Thank you LingQ!

I just wanted to drop by to say a great big thank you to LingQ.

I remember a school parents’ evening when I was about 14 or 15. We were sitting opposite my French teacher and he was saying he didn’t understand why, when I had such good grades in my other subjects, why were my French grades so mediocre. My parents and my response: Simon’s just not interested in learning languages.

On reflection I can see why I hated languages at school. A mixture of grammar exercises and conversation practice was always going to turn me off. But at school I was a big reader. It wasn’t for nothing that my favourite subjects were English and History, which involved a lot of reading. I am sure that if I had been encouraged to just learn to read French and Spanish I would have been hooked.

Flash forward 15 years and LingQ has transformed me from someone who hated language learning into someone who loves it. Mastering Spanish over the last 3 years or so is probably my biggest life achievement, and I couldn’t have done it without this site and learning community. Or I could, but it might have taken me another 10 years. I realised the other day that I think I have read one, possibly two, books in English in the last two years. But dozens of books in Spanish. For me this feels like nothing less than a miracle.

And now I am thinking… how about French? I mean I was a bored French student for 5 years, there must be some vocabulary knocking around in my head? And everyone says I have a French accent when I speak Spanish (for some reason). Why not? So I am now seriously considering taking on French in 2016 on LingQ. Again, the younger me is kind of speechless. My two least favourite subjects at school - French and Spanish - have become two of my favourite hobbies. And I think that LingQ did that.

So hurrah for LingQ!


You have made my day! I warn you, learning languages is addictive. It simply brings us so much. Some people have yachts, expensive cars or watches, or travel first class in airplanes. Then there are those of us who have a few languages. Given our limited time on this planet to get to know some of the people who share this time and space with us, learning a few languages is a wonderful journey of discovery, even of self-discovery. Bonne continuation!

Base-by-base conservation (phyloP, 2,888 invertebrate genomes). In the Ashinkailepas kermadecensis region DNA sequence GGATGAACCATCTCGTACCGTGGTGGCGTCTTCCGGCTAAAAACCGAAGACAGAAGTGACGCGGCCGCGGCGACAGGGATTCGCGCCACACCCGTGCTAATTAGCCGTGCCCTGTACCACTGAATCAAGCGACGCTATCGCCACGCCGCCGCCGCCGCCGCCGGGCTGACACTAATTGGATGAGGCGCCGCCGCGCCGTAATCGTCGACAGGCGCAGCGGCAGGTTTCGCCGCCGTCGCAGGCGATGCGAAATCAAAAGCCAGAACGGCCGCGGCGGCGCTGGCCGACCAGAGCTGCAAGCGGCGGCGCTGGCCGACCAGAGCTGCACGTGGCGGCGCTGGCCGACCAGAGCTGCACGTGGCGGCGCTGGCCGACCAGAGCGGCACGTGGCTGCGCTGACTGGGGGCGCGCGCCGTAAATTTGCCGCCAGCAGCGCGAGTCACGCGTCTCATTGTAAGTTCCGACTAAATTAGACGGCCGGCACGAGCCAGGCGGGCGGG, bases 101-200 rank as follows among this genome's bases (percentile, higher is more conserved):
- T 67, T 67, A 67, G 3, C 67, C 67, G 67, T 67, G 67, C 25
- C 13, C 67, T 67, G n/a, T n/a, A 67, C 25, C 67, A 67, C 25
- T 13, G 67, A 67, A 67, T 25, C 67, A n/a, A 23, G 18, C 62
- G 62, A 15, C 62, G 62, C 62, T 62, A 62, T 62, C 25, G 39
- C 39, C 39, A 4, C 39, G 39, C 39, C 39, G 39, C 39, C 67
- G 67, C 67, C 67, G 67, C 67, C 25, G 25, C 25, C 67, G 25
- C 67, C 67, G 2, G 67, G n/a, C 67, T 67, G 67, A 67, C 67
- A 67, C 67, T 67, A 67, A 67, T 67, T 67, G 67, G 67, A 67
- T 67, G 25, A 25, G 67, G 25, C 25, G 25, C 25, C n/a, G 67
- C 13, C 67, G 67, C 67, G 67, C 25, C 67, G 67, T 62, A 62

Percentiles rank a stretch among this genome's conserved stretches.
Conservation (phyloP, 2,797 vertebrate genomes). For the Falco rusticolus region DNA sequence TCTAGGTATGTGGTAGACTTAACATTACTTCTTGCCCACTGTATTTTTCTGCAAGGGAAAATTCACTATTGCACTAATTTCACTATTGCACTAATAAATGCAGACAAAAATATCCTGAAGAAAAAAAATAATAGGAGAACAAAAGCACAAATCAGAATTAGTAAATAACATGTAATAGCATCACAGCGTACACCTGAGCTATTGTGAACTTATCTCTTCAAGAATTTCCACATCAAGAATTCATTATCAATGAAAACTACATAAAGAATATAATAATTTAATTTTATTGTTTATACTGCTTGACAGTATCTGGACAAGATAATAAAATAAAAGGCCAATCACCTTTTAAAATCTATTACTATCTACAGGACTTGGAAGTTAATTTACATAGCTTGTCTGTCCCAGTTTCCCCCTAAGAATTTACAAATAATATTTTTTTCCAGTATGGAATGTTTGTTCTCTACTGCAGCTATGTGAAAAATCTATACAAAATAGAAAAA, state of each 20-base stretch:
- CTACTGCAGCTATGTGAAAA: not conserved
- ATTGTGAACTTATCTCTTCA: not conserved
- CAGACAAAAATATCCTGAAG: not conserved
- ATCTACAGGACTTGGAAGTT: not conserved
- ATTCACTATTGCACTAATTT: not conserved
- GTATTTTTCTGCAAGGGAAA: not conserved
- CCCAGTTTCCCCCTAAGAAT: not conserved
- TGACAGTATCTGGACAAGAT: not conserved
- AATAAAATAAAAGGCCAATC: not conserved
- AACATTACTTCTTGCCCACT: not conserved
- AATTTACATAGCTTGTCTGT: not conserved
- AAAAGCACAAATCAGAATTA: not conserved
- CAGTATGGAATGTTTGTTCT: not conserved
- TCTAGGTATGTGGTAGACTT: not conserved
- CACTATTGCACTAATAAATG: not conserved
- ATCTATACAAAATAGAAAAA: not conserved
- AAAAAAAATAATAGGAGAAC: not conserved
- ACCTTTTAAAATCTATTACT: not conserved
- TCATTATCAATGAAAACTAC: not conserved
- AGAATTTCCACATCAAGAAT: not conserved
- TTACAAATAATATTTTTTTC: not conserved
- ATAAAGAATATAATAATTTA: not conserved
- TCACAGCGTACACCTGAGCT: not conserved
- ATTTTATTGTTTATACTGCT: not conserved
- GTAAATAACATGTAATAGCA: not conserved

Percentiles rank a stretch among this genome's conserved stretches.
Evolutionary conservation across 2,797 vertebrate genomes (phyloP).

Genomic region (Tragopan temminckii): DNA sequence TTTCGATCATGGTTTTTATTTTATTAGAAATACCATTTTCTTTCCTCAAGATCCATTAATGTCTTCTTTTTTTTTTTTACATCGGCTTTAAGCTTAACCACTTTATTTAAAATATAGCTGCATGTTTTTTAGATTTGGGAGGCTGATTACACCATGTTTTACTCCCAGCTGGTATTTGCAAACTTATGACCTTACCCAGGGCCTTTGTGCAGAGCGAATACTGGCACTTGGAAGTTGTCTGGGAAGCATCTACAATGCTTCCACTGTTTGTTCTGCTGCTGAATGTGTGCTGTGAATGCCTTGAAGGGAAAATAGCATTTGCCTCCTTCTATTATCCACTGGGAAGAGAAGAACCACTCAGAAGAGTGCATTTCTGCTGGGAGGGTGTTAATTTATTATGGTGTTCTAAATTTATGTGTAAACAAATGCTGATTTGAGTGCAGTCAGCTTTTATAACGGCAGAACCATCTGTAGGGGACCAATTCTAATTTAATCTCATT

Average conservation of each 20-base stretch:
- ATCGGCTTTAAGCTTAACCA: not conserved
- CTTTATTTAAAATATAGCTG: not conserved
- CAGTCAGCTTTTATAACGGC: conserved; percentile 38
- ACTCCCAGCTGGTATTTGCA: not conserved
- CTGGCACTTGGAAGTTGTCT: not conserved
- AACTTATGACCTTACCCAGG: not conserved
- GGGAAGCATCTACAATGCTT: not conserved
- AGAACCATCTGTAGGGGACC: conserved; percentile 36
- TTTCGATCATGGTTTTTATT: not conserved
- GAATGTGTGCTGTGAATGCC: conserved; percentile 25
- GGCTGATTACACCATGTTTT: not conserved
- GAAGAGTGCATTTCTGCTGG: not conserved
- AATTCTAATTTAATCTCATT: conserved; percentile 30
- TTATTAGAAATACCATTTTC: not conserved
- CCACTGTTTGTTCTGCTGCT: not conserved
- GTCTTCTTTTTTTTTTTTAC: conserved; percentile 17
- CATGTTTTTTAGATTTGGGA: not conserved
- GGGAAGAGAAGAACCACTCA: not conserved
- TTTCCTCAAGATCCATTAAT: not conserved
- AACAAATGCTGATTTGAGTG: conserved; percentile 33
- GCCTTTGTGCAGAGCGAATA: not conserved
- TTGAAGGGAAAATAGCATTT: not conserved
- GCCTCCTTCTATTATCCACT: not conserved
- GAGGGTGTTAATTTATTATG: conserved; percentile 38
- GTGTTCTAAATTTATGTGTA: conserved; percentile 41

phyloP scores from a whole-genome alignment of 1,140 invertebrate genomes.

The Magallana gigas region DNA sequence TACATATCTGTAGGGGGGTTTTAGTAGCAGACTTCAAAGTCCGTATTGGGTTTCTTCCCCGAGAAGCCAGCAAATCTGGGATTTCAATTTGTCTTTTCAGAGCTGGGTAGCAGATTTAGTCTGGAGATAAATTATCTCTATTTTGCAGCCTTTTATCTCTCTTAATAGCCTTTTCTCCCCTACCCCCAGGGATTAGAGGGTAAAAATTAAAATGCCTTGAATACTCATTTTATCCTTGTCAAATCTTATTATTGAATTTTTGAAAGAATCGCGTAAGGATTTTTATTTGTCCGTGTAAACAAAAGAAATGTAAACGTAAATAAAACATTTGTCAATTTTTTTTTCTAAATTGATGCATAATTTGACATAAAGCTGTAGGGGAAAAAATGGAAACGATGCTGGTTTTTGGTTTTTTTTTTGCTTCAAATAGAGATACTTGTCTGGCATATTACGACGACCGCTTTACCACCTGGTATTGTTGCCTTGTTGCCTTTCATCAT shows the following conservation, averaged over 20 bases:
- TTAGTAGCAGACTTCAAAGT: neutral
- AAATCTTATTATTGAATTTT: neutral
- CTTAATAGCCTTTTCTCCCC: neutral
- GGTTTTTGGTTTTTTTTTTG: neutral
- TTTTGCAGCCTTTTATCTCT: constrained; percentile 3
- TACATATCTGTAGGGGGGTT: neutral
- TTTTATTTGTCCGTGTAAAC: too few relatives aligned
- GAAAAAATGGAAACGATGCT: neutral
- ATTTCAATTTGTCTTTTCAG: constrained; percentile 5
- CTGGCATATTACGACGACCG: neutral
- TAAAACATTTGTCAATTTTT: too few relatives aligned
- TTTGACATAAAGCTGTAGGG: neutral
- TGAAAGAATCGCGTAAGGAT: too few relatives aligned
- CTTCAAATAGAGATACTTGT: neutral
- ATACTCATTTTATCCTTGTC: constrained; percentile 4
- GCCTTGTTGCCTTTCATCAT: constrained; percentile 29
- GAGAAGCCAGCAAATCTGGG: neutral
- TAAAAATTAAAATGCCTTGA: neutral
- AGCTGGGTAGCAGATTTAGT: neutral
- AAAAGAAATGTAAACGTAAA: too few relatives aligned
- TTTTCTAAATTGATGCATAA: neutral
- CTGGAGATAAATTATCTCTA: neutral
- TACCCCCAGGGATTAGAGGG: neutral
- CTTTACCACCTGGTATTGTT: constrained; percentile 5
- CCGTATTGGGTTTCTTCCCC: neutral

That’s such a great story! Congratulations.

Without a doubt, if not for LingQ, I doubt I would have been studying Japanese like I do.

I come from a 100% monolingual background (I actually remember simply writing my name on my French test and proceeded to daydream until the bell rang), but LingQ, and indeed Steve, made language learning seem possible.

Congrats again, and keep going!

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Enhorabuena por tu éxito con el español. Te deseo que lo repitas en francés.

That is seriously good news! (Have to give you a rose from within your wall, the forum still won’t let me do it.)

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Oui ça fait plaisir a lire! A l’identique de vous , je m’ intéresse maintenant et tardivement a l’anglais alors que cela ne m’interessait guère au lycée…
On change avec le temps mais surtout on est plus motivé lorsque la decision vient de nous et n’est pas imposée et aussi par le fait que maintenant seul, on peut choisir son rythme d’apprentissage et ses outils préférés, Lingq en est un par ex…